There is something refreshing about starting a new year; it’s alive with new prospects and opportunities. Most anything can happen, and it usually does.

Of course, with a new year come new challenges — and, yes, many old ones continue to linger. Challenges can be difficult and overwhelming or they can be positive and evolve into opportunities.

For the year ahead, I have a challenge for the pork industry and animal agriculture. While it might feel overwhelming at first, I believe it can be a tremendous opportunity.

It came to me as I was scanning through cookbooks by celebrity chefs with some of my foodie friends. Since when did chefs become rock stars, I wondered. Admittedly, I like to flip on the FoodNetwork or the Cooking Channel or, better yet, a new season of Top Chef (the only reality TV show that I watch). Even in the National Pork Board’s recent Pork Checkoff Report there was page after page illustrating the influence of today’s celebrity chefs. In reality, not all of those food celebrities are chefs — as Paula Deen told Pork in an interview, “Don’t call me a chef; I’m a cook.”

OK, if chefs (or cooks) can become rock stars, why not farmers? In the trenches, neither is a glamorous job; each requires hard work and skill; both are involved with food and helping us live enjoyable, healthier lives. You may not see yourself in that light, but that needs to change.

So, I’m on a mission. I want 2012 to become the “Year of the Farmer.” It’s too late for 2011 to command that label, but it’s not too late to take charge and plan for 2012. Now with the U.S. Farmers and Ranchers Alliance, there’s even a universal agricultural group in place whose charge is to “enhance consumer trust in U.S. food production.” USFRA also wants to “maintain and enhance farmers’ and ranchers’ freedom to operate in a responsible manner.” Doing that will involve exposure, explanation and trust-building — just the tasks that the “Year of the Farmer” could tackle.

Agriculture talks about putting a face to the farm, but those efforts need to get more serious. We also need to take ownership of things like animal well-being and advancements in environmental efforts, as well as defining sustainability. The fact that modern U.S. agriculture feeds more people, at a lower cost with less fertilizer and pesticides than any time in the past, is a good place to start that definition. Pork producers are raising significantly more pork with fewer sows and less feed, which in turn reduces crop production’s environmental impact. Pigs-per-sow-per-year numbers are up and mortalities are down from years past — both traits reflect advancements in animal care and well-being.

My point here is we should not shy away from these truths, we can’t back down and we can’t just talk to each other. Farmers in general, and pork producers in particular, are doing some amazing things and you deserve rock star status.

I know getting the word out and changing mindsets takes time and money, but don’t be too quick to throw cold water on it; remember, agriculture is filled with great minds.

Unlike celebrity chefs, farmers aren’t likely to get their own TV shows (which isn’t necessarily a bad thing, given the quality of what most channels offer today). But there are ways to get more exposure. One such example is the Iowa Soybean Association’s campaign, currently underway in New York City.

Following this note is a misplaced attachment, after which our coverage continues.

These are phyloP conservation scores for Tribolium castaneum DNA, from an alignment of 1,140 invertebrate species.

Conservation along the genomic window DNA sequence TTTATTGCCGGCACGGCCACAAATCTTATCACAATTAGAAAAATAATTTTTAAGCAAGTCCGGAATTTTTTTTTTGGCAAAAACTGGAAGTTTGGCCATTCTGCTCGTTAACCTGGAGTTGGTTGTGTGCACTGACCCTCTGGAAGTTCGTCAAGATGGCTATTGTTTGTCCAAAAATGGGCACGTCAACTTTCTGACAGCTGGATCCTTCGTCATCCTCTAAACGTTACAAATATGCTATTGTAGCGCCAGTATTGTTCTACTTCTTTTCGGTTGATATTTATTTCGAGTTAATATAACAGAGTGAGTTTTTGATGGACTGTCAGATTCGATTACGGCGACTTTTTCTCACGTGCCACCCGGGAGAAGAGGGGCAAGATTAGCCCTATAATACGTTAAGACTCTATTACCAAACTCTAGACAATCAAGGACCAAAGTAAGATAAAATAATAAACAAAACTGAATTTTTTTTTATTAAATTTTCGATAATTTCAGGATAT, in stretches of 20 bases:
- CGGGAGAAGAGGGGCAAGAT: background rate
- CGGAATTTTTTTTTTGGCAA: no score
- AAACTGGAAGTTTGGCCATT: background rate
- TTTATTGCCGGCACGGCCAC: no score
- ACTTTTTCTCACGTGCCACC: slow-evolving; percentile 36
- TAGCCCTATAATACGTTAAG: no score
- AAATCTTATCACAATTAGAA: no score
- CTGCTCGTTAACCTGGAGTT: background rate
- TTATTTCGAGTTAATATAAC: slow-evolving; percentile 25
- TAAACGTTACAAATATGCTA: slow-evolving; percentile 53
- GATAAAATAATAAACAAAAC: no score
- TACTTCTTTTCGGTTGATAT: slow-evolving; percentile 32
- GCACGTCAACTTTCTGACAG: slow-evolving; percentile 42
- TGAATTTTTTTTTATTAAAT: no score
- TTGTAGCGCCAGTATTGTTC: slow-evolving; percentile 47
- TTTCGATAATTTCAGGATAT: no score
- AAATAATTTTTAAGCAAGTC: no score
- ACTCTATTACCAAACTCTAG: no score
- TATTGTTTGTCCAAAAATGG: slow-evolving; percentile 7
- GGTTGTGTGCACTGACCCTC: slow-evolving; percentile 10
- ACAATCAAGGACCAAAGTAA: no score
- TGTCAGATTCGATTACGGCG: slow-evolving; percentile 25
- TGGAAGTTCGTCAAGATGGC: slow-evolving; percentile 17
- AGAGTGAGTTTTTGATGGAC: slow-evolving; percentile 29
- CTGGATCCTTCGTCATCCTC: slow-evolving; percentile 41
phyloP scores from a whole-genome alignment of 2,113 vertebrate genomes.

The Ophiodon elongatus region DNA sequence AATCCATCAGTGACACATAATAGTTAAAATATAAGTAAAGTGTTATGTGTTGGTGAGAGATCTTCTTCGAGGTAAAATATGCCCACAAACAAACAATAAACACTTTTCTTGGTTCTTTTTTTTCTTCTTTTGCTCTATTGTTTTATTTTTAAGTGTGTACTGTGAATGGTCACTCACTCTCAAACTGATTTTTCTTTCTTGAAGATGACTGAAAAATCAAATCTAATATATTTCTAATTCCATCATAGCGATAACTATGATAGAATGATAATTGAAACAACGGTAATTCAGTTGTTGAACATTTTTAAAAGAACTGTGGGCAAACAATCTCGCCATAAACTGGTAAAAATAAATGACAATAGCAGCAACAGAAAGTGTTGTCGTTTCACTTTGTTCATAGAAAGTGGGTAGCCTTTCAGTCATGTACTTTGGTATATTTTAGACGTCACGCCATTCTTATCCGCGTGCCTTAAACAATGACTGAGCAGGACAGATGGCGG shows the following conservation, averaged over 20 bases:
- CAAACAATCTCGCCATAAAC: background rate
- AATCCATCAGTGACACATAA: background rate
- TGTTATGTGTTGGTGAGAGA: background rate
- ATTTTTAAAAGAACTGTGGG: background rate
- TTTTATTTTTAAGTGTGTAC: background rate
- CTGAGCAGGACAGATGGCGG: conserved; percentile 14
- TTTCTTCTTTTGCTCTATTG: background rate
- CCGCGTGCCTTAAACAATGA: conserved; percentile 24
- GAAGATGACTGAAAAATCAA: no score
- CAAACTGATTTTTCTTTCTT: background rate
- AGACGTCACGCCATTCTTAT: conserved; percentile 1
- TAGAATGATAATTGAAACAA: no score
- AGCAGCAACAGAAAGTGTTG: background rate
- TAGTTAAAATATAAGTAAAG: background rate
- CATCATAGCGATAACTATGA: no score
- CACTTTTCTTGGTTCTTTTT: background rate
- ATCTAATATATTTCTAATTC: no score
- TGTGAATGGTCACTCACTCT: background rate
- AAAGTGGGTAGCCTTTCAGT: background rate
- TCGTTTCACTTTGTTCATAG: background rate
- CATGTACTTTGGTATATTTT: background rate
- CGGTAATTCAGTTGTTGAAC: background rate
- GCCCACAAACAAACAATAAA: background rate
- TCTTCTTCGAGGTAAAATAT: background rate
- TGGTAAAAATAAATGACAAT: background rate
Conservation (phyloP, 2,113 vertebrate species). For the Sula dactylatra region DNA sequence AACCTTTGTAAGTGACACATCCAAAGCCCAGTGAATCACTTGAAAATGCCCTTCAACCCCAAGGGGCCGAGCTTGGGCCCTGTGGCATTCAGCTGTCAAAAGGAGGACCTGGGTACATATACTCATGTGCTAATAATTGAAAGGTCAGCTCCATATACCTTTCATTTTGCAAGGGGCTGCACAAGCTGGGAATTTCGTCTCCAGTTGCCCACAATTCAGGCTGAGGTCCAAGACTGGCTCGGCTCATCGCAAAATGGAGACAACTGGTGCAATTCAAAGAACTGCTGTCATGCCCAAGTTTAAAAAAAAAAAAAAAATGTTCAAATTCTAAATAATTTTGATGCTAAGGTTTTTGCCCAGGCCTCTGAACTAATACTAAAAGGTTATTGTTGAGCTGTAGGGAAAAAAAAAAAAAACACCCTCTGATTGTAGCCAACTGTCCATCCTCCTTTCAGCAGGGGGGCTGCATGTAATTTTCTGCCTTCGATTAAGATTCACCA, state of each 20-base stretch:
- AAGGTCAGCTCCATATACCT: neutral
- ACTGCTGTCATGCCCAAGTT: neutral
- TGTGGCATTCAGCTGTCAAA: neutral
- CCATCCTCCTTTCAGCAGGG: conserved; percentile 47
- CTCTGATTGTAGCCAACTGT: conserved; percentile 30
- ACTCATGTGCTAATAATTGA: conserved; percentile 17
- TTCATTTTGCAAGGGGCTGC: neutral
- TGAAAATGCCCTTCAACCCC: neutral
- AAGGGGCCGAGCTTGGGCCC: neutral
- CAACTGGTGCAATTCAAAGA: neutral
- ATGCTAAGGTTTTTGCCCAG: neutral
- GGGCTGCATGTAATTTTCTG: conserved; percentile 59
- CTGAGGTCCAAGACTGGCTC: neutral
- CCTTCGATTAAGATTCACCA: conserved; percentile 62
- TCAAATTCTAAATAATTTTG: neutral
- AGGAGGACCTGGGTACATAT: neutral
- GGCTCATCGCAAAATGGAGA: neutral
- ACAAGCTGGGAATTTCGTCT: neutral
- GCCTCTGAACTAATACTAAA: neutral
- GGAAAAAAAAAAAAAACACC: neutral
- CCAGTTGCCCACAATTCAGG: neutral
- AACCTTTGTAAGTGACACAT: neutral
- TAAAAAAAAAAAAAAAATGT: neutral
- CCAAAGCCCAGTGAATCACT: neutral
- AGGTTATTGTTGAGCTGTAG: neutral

As of New Year’s Eve, the JumboTron in Times Square started carrying messages about Iowa agriculture. “It Starts in Iowa” is a campaign that emphasizes the “dedication and integrity of Iowa’s farmers and the pride they take in providing safe and nutritious food,” according to ISA.

The 20-by-26-foot CBS JumboTron, which is located just beneath the famous Waterford Crystal New Year’s Eve ball (with millions of eyes focused on it), will feature images of Iowa farm families and scenic vistas 18 times each day through late January. “More than 40 million people will visit this major commercial hub in those 30 days, including nearly 3 million on New Year’s Eve,” notes Aaron Putze, ISA director of external relations. 

Now, I wholeheartedly wish this was a national campaign, but it’s a terrific start, and it can be expanded and replicated. It could prove to be a helpful test run for a larger, U.S. agriculture message, offering valuable data and impact results.

But there’s even more. The featured video will be accessible on Facebook, YouTube and Twitter. (Check it out at Web site visitors can participate in the “Be Our Guest, Be a Farmer” contest, which will run through April 29. Any U.S. citizen, 21 years old or older, living outside of Iowa and not associated with farming can participate. The winner, and three guests, will receive a trip to Iowa in August for guided tours of Iowa crop and livestock farms, take part in some real-world tasks, enjoy home-cooked meals and visit the 2011 Iowa State Fair.

Sure, that’s only four consumers, but the campaign will reach many more, and done right, the media can be enticed to eat it up.

I applaud ISA on this project. It’s creative, innovative, refreshing and I have no doubt it will be successful.

So that’s my challenge and my mission — farmers as rock stars. If chefs can do it, why not farmers? Let’s all work toward making 2012 the “Year of the Farmer.”  P